Sticky subject: Should Stuart coach the Blues in 2013?
New South Wales Blues rugby league coach, Ricky Stuart, announces his side for State of Origin Game 2 2012 (AAP Image/Paul Miller)
When your sole coaching responsibility is State of Origin, it’s a very, very, very long off season. Especially if you lose.
However, that’s exactly where Ricky Stuart finds himself after his second year back as New South Wales head coach.
His predecessor, Craig Bellamy, also tasted the sourness of defeat, but at least he was able to immediately throw himself back into coaching club football’s most consistent side in recent times, the Melbourne Storm.
Stuart has no such luck, and after coming so close to victory, one feels this loss may burn even more than every other before it.
For all the progress that many feel the Blues have made, at the end of the day, Stuart has still presided over two series losses, and questions will be asked about his position, either by NSW hierachy or by the media. It’s the nature of the job, unfortunately.
So, should Stuart remain at the helm?
In Sydney’s Sun Herald, Phil Gould, New South Wales’ most successful coach, called for Ricky Stuart to be retained by the Blues for the next ten years.
Upon reading the headline, I was absolutely shocked. No coach, regardless of how successful they’ve been, should be given a guarantee of ten years, let alone one whose record is far from perfect.
However, further reading of the article highlighted that Gould was only suggesting that Stuart should be involved in the Blues set-up, rather than necessarily the head coach. Such has been Stuart’s importance in building the culture of the Blues, that Gould feels he needs to stay close to the set-up of the Blues camp for the next decade.
Even Wayne Bennett has recognised the impact Stuart has had upon the Blues, and has stated that it’s imperative he keeps the coaching role.
Gus Gould and Wayne Bennett have forgotten more about rugby league than I know, and if two of the most astute minds in the game believe Ricky Stuart is the right man for the job, I would be arrogant and foolish to disagree with them.
However, some issues with NSW’s performance do need to be addressed.
Poor kicking and terrible spacing/bunching, along with no shape, in attack. Consistent early kicking in the tackle count. A lack of creativity and options on the fifth tackle.
All these problems were not necessarily Stuart’s fault. However, the buck needs to stop somewhere.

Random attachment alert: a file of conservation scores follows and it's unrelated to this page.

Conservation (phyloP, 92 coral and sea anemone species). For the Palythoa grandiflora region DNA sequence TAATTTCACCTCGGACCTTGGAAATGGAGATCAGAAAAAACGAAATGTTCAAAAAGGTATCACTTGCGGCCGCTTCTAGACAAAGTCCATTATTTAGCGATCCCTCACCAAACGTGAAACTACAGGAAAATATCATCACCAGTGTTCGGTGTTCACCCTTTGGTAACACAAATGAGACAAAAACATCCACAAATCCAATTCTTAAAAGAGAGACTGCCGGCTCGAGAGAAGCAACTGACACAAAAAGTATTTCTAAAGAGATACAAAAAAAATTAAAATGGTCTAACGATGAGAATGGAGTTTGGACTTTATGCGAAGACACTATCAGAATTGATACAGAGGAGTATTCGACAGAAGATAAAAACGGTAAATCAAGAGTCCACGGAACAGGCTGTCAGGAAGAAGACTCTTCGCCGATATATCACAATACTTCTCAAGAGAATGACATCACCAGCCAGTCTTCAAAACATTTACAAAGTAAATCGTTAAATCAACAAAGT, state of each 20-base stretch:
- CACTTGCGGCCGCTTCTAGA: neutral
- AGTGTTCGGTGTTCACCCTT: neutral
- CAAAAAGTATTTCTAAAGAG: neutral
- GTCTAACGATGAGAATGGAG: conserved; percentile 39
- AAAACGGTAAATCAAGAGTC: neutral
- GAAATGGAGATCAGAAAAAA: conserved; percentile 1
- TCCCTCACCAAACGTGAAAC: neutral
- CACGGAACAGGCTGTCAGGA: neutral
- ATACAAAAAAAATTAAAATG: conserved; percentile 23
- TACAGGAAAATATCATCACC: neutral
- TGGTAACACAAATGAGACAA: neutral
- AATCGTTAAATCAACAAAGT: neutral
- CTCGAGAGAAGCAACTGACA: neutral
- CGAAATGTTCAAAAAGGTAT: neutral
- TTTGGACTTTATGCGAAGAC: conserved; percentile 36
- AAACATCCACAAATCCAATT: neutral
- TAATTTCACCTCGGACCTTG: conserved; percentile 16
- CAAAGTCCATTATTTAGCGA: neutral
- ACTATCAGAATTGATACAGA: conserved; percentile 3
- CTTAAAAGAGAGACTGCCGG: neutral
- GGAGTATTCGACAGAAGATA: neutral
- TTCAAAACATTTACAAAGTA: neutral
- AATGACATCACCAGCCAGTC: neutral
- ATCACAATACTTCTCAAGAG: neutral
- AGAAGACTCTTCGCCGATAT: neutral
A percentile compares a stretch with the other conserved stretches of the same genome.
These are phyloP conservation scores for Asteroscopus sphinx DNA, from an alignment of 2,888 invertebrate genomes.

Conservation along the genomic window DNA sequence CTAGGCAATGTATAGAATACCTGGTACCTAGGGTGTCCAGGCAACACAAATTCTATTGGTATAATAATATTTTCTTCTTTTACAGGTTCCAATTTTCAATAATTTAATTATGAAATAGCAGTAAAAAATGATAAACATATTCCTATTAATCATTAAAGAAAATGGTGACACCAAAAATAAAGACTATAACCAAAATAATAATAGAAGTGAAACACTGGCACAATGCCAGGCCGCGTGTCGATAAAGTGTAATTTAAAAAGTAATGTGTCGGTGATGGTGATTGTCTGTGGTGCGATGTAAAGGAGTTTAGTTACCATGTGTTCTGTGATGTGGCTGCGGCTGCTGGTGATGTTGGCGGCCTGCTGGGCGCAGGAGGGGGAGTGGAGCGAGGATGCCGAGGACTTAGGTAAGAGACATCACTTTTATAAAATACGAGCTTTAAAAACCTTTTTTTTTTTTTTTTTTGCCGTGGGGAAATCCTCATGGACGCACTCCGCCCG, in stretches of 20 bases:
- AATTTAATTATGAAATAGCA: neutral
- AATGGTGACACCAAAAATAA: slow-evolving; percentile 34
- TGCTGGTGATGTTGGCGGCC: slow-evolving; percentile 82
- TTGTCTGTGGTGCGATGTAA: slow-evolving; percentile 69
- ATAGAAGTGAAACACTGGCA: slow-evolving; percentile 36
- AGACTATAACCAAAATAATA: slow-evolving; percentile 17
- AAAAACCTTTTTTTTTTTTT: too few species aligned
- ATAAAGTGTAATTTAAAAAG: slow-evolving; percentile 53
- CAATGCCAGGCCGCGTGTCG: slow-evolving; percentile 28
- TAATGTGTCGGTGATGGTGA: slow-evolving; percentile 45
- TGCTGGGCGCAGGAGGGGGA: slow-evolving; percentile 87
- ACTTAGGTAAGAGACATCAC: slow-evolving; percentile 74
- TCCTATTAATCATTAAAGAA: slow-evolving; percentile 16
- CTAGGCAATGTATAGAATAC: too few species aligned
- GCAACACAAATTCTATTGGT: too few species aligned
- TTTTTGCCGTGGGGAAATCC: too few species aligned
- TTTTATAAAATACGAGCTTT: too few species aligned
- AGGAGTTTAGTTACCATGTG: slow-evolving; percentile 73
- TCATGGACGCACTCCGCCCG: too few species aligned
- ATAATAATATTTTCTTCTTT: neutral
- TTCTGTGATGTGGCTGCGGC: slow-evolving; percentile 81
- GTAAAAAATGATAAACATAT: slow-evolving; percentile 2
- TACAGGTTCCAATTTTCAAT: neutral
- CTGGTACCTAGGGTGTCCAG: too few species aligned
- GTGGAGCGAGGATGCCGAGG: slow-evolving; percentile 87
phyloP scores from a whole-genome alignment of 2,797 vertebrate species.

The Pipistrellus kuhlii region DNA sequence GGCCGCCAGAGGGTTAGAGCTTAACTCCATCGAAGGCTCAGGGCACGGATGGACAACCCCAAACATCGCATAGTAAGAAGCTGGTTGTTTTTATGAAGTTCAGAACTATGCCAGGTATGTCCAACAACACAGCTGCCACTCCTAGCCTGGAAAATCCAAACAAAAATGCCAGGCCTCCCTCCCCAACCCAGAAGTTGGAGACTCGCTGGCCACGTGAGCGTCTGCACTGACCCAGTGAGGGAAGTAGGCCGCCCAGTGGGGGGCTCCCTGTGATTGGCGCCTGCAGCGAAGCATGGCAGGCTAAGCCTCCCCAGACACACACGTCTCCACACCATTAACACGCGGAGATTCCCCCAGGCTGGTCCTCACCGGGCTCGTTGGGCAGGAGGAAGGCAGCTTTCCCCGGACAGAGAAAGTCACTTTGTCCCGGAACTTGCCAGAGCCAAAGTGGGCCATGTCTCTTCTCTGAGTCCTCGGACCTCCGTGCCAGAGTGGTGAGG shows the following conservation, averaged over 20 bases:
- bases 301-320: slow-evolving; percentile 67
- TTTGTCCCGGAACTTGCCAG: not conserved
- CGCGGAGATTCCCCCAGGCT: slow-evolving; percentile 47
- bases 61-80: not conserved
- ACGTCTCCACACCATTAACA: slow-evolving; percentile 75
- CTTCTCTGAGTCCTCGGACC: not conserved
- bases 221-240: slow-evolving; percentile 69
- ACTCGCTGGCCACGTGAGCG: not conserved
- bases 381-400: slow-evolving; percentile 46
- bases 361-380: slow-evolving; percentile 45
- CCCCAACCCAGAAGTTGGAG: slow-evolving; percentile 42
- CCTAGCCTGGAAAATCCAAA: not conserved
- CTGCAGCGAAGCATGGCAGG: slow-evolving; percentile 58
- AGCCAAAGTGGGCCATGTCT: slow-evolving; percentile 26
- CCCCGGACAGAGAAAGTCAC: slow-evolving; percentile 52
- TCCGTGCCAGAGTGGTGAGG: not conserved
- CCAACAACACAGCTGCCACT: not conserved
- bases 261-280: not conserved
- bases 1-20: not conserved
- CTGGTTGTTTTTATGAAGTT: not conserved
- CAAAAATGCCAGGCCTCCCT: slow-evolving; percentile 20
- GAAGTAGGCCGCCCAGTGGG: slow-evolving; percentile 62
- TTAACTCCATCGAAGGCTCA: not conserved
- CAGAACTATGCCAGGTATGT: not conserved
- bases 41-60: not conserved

Were these issues a result of poor coaching by Stuart? Or was he simply let down by his players, who failed to execute his plans?
Having done a little coaching in my life, albeit in a different sport, I know all too well that you are at the mercy of your players, in terms of being judged a good coach or not. The best tactics in the world are useless if your players don’t execute them.
It’s therefore difficult to say that Stuart should take a lot of blame for the poor performance of the Blues last Wednesday night, without knowing exactly what the game plans were.
The issue is that, at times, the Blues looked like they didn’t have much strategy in their plans.
Take the early kicking as an example. Numerous times, the Blues kicked early in the tackle count, yet it appeared to be without much thought. On a few occasions, the Queensland wingers were already in good position to receive the kick, so any notion of attempting to surprise them can be ruled out.
Likewise, on one attacking raid in the first half, the Blues had the ball on halfway on tackle three, but kicked the ball. Another two hit ups could have easily seen them in great attacking position well inside Queensland’s half, but instead the Maroons ran the ball back to near halfway.
The amount of early kicking indicates it must have definitely been a tactic, but what purpose it served, or what was the desired outcome, remains a mystery.
There is no doubt that the passion and spirit of the Blues has improved, and that Stuart deserves a large proportion of the credit for it. The players love him, and want to play for him. Even Queensland fans have been effusive in their praise of this NSW team, and the toughness, commitment and the pride in their jersey that they’ve displayed.
Yet as Blues skipper Paul Gallen stated after the third game: “It doesn’t say ‘pride and effort’ on the trophy. It says 2-1.”
An optimist will say passion is a big part of Origin, and the Blues have regained that, and only lost by one point to an all-time great Queensland team.
A pessimist will say that tactics are an equally big part of Origin, and NSW were severely lacking in that department, and that the Blues have lost seven series in a row.
As ever, the truth lies somewhere in between those two polarising opinions.
I think Stuart should be retained, regardless of whether he has an NRL coaching commitment or not. Having failed to win the Origin trophy back, he has unfinished business. I also don’t think the Blues have the luxury of adjusting to a new coach and new coaching philosophy.
However, if Stuart is retained, the Blues tactics and execution in attack need to be analysed.
Personally, I think you’ll find that Stuart’s tactics are sound, but the players need to execute them much better, especially from the all important position of halfback.
Having said that, it’s important to remember that selecting the right players, and then preparing them to execute under pressure, remains one of the key responsibilities of the coach.
Which suggests Stuart really does have unfinished business.
Ryan is an ex-representative basketballer who shot too much, and a (very) medium pace bowler. He's been with The Roar as an expert since February 2011, has written for the Seven Network, and been a regular on ABC radio. Ryan tweets from @RyanOak.